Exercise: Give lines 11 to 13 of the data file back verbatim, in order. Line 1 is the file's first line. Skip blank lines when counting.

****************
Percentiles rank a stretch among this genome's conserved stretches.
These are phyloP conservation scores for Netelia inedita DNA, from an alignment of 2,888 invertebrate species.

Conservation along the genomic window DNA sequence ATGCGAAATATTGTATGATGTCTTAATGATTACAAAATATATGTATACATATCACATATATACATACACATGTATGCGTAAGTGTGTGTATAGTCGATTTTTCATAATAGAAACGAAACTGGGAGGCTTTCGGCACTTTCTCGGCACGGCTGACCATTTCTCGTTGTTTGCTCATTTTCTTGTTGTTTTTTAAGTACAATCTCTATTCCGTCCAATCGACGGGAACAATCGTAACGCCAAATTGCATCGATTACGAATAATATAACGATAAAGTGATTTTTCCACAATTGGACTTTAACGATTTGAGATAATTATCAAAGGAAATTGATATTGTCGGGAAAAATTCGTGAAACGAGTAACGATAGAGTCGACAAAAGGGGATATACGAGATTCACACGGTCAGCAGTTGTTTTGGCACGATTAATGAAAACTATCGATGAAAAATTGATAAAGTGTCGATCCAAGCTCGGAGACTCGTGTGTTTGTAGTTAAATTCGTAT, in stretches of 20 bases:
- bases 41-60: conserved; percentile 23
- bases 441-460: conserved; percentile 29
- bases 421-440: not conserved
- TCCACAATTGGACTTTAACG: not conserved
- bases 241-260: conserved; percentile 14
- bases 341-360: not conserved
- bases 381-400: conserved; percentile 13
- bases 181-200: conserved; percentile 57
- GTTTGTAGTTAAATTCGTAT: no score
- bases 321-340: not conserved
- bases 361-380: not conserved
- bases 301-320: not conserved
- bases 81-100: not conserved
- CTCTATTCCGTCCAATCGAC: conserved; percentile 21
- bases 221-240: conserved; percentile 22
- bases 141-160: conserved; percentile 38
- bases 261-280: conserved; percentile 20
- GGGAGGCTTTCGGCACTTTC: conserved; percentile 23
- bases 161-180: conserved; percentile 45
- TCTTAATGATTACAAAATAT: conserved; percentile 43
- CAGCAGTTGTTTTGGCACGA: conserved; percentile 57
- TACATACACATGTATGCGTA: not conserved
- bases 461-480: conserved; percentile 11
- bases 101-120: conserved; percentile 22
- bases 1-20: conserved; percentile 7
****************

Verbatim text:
- bases 181-200: conserved; percentile 57
- GTTTGTAGTTAAATTCGTAT: no score
- bases 321-340: not conserved